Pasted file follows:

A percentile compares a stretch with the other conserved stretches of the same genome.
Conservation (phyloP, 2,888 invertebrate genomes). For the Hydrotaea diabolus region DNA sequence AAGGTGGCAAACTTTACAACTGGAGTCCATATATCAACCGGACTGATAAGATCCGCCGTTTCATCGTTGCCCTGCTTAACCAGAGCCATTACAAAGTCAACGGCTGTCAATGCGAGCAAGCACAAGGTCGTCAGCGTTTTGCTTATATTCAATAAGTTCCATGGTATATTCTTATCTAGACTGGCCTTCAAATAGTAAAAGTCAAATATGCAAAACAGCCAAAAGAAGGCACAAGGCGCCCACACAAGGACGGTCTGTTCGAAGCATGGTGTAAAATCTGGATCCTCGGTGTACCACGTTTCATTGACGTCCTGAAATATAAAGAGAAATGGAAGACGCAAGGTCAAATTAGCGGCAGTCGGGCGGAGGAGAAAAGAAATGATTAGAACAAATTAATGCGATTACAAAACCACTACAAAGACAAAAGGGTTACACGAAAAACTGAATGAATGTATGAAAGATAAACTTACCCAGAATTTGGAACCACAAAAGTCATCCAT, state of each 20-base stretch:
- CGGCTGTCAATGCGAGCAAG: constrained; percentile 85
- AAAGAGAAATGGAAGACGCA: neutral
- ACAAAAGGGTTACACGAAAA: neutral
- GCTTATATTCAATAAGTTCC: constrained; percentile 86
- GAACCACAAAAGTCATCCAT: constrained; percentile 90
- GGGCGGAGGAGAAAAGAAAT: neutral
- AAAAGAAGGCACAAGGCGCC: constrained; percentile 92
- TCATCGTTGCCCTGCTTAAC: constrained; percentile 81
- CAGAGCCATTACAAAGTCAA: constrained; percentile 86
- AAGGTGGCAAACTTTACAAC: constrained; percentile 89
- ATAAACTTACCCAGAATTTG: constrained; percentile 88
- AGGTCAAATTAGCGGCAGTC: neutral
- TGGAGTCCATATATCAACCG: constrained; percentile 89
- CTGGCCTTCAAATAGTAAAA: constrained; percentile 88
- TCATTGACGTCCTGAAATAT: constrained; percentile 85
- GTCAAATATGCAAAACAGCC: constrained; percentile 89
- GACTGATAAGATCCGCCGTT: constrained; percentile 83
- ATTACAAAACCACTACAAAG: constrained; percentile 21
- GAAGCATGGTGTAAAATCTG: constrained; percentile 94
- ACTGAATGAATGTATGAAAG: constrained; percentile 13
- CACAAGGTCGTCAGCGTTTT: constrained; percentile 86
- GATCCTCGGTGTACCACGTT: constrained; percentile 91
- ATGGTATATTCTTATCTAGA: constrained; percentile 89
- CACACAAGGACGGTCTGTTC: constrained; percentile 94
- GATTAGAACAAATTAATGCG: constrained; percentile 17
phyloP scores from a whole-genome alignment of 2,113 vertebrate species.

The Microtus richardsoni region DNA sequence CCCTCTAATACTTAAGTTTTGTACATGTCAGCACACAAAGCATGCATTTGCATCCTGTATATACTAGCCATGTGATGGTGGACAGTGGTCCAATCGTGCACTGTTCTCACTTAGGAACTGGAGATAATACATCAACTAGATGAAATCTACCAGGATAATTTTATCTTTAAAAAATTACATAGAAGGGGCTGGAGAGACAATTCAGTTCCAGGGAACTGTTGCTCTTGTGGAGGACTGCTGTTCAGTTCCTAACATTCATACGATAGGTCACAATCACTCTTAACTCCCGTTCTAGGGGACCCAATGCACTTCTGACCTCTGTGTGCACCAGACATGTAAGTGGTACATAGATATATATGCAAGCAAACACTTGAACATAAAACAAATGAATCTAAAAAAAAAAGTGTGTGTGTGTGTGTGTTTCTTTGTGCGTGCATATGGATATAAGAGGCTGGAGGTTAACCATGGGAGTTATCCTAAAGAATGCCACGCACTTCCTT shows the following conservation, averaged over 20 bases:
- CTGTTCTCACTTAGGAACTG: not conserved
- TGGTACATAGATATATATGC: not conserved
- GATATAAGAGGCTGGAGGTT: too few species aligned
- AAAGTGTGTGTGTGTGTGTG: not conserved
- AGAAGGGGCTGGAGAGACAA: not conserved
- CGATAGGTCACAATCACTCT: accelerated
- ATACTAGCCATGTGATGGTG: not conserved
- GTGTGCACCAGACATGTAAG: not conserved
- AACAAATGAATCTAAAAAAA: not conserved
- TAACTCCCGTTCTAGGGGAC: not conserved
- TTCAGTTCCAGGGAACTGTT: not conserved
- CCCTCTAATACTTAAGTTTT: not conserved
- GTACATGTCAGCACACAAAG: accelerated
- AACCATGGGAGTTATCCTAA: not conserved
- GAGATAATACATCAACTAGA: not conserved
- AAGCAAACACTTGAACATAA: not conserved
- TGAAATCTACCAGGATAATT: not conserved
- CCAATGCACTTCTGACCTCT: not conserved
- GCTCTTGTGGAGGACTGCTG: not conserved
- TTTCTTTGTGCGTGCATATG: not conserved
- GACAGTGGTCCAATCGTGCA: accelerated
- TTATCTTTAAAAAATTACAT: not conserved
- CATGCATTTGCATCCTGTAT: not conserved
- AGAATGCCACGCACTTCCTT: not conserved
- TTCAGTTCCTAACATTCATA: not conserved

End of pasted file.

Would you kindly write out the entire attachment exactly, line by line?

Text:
A percentile compares a stretch with the other conserved stretches of the same genome.
Conservation (phyloP, 2,888 invertebrate genomes). For the Hydrotaea diabolus region DNA sequence AAGGTGGCAAACTTTACAACTGGAGTCCATATATCAACCGGACTGATAAGATCCGCCGTTTCATCGTTGCCCTGCTTAACCAGAGCCATTACAAAGTCAACGGCTGTCAATGCGAGCAAGCACAAGGTCGTCAGCGTTTTGCTTATATTCAATAAGTTCCATGGTATATTCTTATCTAGACTGGCCTTCAAATAGTAAAAGTCAAATATGCAAAACAGCCAAAAGAAGGCACAAGGCGCCCACACAAGGACGGTCTGTTCGAAGCATGGTGTAAAATCTGGATCCTCGGTGTACCACGTTTCATTGACGTCCTGAAATATAAAGAGAAATGGAAGACGCAAGGTCAAATTAGCGGCAGTCGGGCGGAGGAGAAAAGAAATGATTAGAACAAATTAATGCGATTACAAAACCACTACAAAGACAAAAGGGTTACACGAAAAACTGAATGAATGTATGAAAGATAAACTTACCCAGAATTTGGAACCACAAAAGTCATCCAT, state of each 20-base stretch:
- CGGCTGTCAATGCGAGCAAG: constrained; percentile 85
- AAAGAGAAATGGAAGACGCA: neutral
- ACAAAAGGGTTACACGAAAA: neutral
- GCTTATATTCAATAAGTTCC: constrained; percentile 86
- GAACCACAAAAGTCATCCAT: constrained; percentile 90
- GGGCGGAGGAGAAAAGAAAT: neutral
- AAAAGAAGGCACAAGGCGCC: constrained; percentile 92
- TCATCGTTGCCCTGCTTAAC: constrained; percentile 81
- CAGAGCCATTACAAAGTCAA: constrained; percentile 86
- AAGGTGGCAAACTTTACAAC: constrained; percentile 89
- ATAAACTTACCCAGAATTTG: constrained; percentile 88
- AGGTCAAATTAGCGGCAGTC: neutral
- TGGAGTCCATATATCAACCG: constrained; percentile 89
- CTGGCCTTCAAATAGTAAAA: constrained; percentile 88
- TCATTGACGTCCTGAAATAT: constrained; percentile 85
- GTCAAATATGCAAAACAGCC: constrained; percentile 89
- GACTGATAAGATCCGCCGTT: constrained; percentile 83
- ATTACAAAACCACTACAAAG: constrained; percentile 21
- GAAGCATGGTGTAAAATCTG: constrained; percentile 94
- ACTGAATGAATGTATGAAAG: constrained; percentile 13
- CACAAGGTCGTCAGCGTTTT: constrained; percentile 86
- GATCCTCGGTGTACCACGTT: constrained; percentile 91
- ATGGTATATTCTTATCTAGA: constrained; percentile 89
- CACACAAGGACGGTCTGTTC: constrained; percentile 94
- GATTAGAACAAATTAATGCG: constrained; percentile 17
phyloP scores from a whole-genome alignment of 2,113 vertebrate species.

The Microtus richardsoni region DNA sequence CCCTCTAATACTTAAGTTTTGTACATGTCAGCACACAAAGCATGCATTTGCATCCTGTATATACTAGCCATGTGATGGTGGACAGTGGTCCAATCGTGCACTGTTCTCACTTAGGAACTGGAGATAATACATCAACTAGATGAAATCTACCAGGATAATTTTATCTTTAAAAAATTACATAGAAGGGGCTGGAGAGACAATTCAGTTCCAGGGAACTGTTGCTCTTGTGGAGGACTGCTGTTCAGTTCCTAACATTCATACGATAGGTCACAATCACTCTTAACTCCCGTTCTAGGGGACCCAATGCACTTCTGACCTCTGTGTGCACCAGACATGTAAGTGGTACATAGATATATATGCAAGCAAACACTTGAACATAAAACAAATGAATCTAAAAAAAAAAGTGTGTGTGTGTGTGTGTTTCTTTGTGCGTGCATATGGATATAAGAGGCTGGAGGTTAACCATGGGAGTTATCCTAAAGAATGCCACGCACTTCCTT shows the following conservation, averaged over 20 bases:
- CTGTTCTCACTTAGGAACTG: not conserved
- TGGTACATAGATATATATGC: not conserved
- GATATAAGAGGCTGGAGGTT: too few species aligned
- AAAGTGTGTGTGTGTGTGTG: not conserved
- AGAAGGGGCTGGAGAGACAA: not conserved
- CGATAGGTCACAATCACTCT: accelerated
- ATACTAGCCATGTGATGGTG: not conserved
- GTGTGCACCAGACATGTAAG: not conserved
- AACAAATGAATCTAAAAAAA: not conserved
- TAACTCCCGTTCTAGGGGAC: not conserved
- TTCAGTTCCAGGGAACTGTT: not conserved
- CCCTCTAATACTTAAGTTTT: not conserved
- GTACATGTCAGCACACAAAG: accelerated
- AACCATGGGAGTTATCCTAA: not conserved
- GAGATAATACATCAACTAGA: not conserved
- AAGCAAACACTTGAACATAA: not conserved
- TGAAATCTACCAGGATAATT: not conserved
- CCAATGCACTTCTGACCTCT: not conserved
- GCTCTTGTGGAGGACTGCTG: not conserved
- TTTCTTTGTGCGTGCATATG: not conserved
- GACAGTGGTCCAATCGTGCA: accelerated
- TTATCTTTAAAAAATTACAT: not conserved
- CATGCATTTGCATCCTGTAT: not conserved
- AGAATGCCACGCACTTCCTT: not conserved
- TTCAGTTCCTAACATTCATA: not conserved